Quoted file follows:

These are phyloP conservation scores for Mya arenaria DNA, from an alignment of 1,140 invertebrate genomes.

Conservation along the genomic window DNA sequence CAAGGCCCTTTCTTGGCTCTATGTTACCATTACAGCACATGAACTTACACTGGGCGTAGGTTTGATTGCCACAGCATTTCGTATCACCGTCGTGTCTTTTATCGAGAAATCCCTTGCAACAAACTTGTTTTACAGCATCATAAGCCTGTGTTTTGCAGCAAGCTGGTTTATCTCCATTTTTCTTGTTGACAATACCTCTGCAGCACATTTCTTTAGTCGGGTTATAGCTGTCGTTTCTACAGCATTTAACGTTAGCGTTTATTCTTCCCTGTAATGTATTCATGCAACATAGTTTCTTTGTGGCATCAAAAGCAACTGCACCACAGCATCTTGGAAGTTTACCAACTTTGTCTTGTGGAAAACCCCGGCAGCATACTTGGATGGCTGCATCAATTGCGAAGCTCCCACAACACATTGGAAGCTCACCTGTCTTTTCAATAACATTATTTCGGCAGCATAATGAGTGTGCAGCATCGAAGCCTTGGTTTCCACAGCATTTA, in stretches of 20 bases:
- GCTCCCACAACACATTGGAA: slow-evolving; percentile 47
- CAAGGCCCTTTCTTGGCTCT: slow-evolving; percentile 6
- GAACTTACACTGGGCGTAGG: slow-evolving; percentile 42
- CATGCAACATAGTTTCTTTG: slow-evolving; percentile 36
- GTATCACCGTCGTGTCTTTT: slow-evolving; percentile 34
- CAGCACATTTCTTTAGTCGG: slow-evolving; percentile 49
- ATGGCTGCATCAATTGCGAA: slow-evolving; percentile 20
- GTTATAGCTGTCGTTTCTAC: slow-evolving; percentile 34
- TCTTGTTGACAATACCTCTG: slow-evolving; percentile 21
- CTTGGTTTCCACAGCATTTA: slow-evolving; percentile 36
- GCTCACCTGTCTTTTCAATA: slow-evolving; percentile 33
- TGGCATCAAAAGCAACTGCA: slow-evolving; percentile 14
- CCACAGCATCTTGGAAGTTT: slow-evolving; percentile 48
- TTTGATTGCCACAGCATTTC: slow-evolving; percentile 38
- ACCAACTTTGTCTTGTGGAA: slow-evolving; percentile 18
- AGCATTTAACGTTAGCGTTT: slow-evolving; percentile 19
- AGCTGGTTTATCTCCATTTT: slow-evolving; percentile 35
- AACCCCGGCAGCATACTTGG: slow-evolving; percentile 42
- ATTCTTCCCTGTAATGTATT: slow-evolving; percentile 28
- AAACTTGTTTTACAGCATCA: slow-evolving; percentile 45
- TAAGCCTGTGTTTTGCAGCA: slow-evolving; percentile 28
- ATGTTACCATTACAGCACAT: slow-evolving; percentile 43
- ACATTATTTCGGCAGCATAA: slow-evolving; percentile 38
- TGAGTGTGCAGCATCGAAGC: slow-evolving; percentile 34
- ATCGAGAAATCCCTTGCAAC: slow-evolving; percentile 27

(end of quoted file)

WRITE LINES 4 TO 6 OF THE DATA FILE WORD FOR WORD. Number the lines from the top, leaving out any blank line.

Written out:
- CAAGGCCCTTTCTTGGCTCT: slow-evolving; percentile 6
- GAACTTACACTGGGCGTAGG: slow-evolving; percentile 42
- CATGCAACATAGTTTCTTTG: slow-evolving; percentile 36